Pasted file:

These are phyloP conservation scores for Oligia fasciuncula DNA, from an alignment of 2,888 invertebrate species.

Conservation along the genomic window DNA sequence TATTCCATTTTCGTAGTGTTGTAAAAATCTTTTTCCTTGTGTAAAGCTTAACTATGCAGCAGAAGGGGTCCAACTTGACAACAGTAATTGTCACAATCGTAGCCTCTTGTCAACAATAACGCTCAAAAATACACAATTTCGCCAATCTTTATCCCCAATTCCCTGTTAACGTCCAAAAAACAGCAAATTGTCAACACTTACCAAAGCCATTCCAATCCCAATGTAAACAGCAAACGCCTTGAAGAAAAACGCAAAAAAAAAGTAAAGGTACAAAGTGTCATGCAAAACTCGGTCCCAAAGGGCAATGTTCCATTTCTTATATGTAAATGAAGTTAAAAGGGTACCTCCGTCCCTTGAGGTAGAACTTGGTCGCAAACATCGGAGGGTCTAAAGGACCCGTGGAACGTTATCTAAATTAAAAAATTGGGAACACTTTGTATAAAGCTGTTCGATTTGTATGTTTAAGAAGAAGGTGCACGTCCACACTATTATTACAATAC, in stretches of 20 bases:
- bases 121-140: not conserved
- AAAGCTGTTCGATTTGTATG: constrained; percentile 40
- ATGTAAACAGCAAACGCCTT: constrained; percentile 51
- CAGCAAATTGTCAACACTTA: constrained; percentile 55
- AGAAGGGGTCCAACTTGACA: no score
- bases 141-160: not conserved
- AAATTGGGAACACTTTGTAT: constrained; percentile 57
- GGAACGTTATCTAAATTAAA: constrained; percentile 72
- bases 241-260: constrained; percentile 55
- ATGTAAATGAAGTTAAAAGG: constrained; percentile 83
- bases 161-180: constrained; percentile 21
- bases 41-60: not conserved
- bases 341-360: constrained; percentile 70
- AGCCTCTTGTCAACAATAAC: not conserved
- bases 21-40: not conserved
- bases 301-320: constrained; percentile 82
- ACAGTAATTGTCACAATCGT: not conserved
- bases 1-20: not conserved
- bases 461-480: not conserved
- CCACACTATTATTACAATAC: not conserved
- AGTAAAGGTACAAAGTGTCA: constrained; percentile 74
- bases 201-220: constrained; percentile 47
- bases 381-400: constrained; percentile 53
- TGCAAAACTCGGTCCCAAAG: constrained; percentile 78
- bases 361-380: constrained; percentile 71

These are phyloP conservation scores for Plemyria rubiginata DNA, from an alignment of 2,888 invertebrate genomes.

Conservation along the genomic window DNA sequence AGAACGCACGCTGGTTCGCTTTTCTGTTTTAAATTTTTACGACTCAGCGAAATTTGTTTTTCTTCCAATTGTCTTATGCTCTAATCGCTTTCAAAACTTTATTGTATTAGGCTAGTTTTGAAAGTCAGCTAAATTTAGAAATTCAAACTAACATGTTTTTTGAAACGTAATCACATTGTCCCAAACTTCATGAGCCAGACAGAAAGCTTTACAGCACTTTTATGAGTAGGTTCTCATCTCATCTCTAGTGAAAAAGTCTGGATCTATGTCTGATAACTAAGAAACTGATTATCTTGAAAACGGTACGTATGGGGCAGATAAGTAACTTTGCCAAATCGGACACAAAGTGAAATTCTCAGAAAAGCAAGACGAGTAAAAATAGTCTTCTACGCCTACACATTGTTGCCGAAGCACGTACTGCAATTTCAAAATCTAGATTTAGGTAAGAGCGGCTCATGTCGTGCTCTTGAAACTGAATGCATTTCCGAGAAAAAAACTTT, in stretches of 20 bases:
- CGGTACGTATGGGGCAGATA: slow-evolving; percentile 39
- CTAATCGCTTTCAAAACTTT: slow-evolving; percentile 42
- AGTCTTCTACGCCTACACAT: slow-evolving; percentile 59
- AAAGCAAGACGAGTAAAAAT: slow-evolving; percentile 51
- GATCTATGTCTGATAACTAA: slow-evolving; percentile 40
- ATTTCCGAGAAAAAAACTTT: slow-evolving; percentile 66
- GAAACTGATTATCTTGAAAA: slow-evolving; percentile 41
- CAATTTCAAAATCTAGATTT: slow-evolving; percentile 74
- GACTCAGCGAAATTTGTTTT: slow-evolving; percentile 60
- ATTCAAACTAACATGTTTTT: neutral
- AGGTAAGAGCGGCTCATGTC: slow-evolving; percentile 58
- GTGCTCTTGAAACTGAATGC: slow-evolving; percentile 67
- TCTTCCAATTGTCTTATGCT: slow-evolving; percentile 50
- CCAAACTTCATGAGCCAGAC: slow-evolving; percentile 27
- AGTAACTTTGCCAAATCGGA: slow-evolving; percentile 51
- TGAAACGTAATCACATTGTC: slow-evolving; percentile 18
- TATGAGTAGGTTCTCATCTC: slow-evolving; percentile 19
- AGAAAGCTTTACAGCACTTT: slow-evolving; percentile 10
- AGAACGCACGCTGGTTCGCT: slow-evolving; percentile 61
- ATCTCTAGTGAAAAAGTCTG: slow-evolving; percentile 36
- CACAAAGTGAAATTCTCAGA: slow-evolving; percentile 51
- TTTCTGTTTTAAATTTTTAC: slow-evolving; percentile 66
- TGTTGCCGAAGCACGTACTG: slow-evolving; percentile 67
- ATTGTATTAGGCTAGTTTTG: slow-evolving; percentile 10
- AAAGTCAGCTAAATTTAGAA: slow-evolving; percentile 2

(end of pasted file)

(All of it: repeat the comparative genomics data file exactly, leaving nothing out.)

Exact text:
These are phyloP conservation scores for Oligia fasciuncula DNA, from an alignment of 2,888 invertebrate species.

Conservation along the genomic window DNA sequence TATTCCATTTTCGTAGTGTTGTAAAAATCTTTTTCCTTGTGTAAAGCTTAACTATGCAGCAGAAGGGGTCCAACTTGACAACAGTAATTGTCACAATCGTAGCCTCTTGTCAACAATAACGCTCAAAAATACACAATTTCGCCAATCTTTATCCCCAATTCCCTGTTAACGTCCAAAAAACAGCAAATTGTCAACACTTACCAAAGCCATTCCAATCCCAATGTAAACAGCAAACGCCTTGAAGAAAAACGCAAAAAAAAAGTAAAGGTACAAAGTGTCATGCAAAACTCGGTCCCAAAGGGCAATGTTCCATTTCTTATATGTAAATGAAGTTAAAAGGGTACCTCCGTCCCTTGAGGTAGAACTTGGTCGCAAACATCGGAGGGTCTAAAGGACCCGTGGAACGTTATCTAAATTAAAAAATTGGGAACACTTTGTATAAAGCTGTTCGATTTGTATGTTTAAGAAGAAGGTGCACGTCCACACTATTATTACAATAC, in stretches of 20 bases:
- bases 121-140: not conserved
- AAAGCTGTTCGATTTGTATG: constrained; percentile 40
- ATGTAAACAGCAAACGCCTT: constrained; percentile 51
- CAGCAAATTGTCAACACTTA: constrained; percentile 55
- AGAAGGGGTCCAACTTGACA: no score
- bases 141-160: not conserved
- AAATTGGGAACACTTTGTAT: constrained; percentile 57
- GGAACGTTATCTAAATTAAA: constrained; percentile 72
- bases 241-260: constrained; percentile 55
- ATGTAAATGAAGTTAAAAGG: constrained; percentile 83
- bases 161-180: constrained; percentile 21
- bases 41-60: not conserved
- bases 341-360: constrained; percentile 70
- AGCCTCTTGTCAACAATAAC: not conserved
- bases 21-40: not conserved
- bases 301-320: constrained; percentile 82
- ACAGTAATTGTCACAATCGT: not conserved
- bases 1-20: not conserved
- bases 461-480: not conserved
- CCACACTATTATTACAATAC: not conserved
- AGTAAAGGTACAAAGTGTCA: constrained; percentile 74
- bases 201-220: constrained; percentile 47
- bases 381-400: constrained; percentile 53
- TGCAAAACTCGGTCCCAAAG: constrained; percentile 78
- bases 361-380: constrained; percentile 71

These are phyloP conservation scores for Plemyria rubiginata DNA, from an alignment of 2,888 invertebrate genomes.

Conservation along the genomic window DNA sequence AGAACGCACGCTGGTTCGCTTTTCTGTTTTAAATTTTTACGACTCAGCGAAATTTGTTTTTCTTCCAATTGTCTTATGCTCTAATCGCTTTCAAAACTTTATTGTATTAGGCTAGTTTTGAAAGTCAGCTAAATTTAGAAATTCAAACTAACATGTTTTTTGAAACGTAATCACATTGTCCCAAACTTCATGAGCCAGACAGAAAGCTTTACAGCACTTTTATGAGTAGGTTCTCATCTCATCTCTAGTGAAAAAGTCTGGATCTATGTCTGATAACTAAGAAACTGATTATCTTGAAAACGGTACGTATGGGGCAGATAAGTAACTTTGCCAAATCGGACACAAAGTGAAATTCTCAGAAAAGCAAGACGAGTAAAAATAGTCTTCTACGCCTACACATTGTTGCCGAAGCACGTACTGCAATTTCAAAATCTAGATTTAGGTAAGAGCGGCTCATGTCGTGCTCTTGAAACTGAATGCATTTCCGAGAAAAAAACTTT, in stretches of 20 bases:
- CGGTACGTATGGGGCAGATA: slow-evolving; percentile 39
- CTAATCGCTTTCAAAACTTT: slow-evolving; percentile 42
- AGTCTTCTACGCCTACACAT: slow-evolving; percentile 59
- AAAGCAAGACGAGTAAAAAT: slow-evolving; percentile 51
- GATCTATGTCTGATAACTAA: slow-evolving; percentile 40
- ATTTCCGAGAAAAAAACTTT: slow-evolving; percentile 66
- GAAACTGATTATCTTGAAAA: slow-evolving; percentile 41
- CAATTTCAAAATCTAGATTT: slow-evolving; percentile 74
- GACTCAGCGAAATTTGTTTT: slow-evolving; percentile 60
- ATTCAAACTAACATGTTTTT: neutral
- AGGTAAGAGCGGCTCATGTC: slow-evolving; percentile 58
- GTGCTCTTGAAACTGAATGC: slow-evolving; percentile 67
- TCTTCCAATTGTCTTATGCT: slow-evolving; percentile 50
- CCAAACTTCATGAGCCAGAC: slow-evolving; percentile 27
- AGTAACTTTGCCAAATCGGA: slow-evolving; percentile 51
- TGAAACGTAATCACATTGTC: slow-evolving; percentile 18
- TATGAGTAGGTTCTCATCTC: slow-evolving; percentile 19
- AGAAAGCTTTACAGCACTTT: slow-evolving; percentile 10
- AGAACGCACGCTGGTTCGCT: slow-evolving; percentile 61
- ATCTCTAGTGAAAAAGTCTG: slow-evolving; percentile 36
- CACAAAGTGAAATTCTCAGA: slow-evolving; percentile 51
- TTTCTGTTTTAAATTTTTAC: slow-evolving; percentile 66
- TGTTGCCGAAGCACGTACTG: slow-evolving; percentile 67
- ATTGTATTAGGCTAGTTTTG: slow-evolving; percentile 10
- AAAGTCAGCTAAATTTAGAA: slow-evolving; percentile 2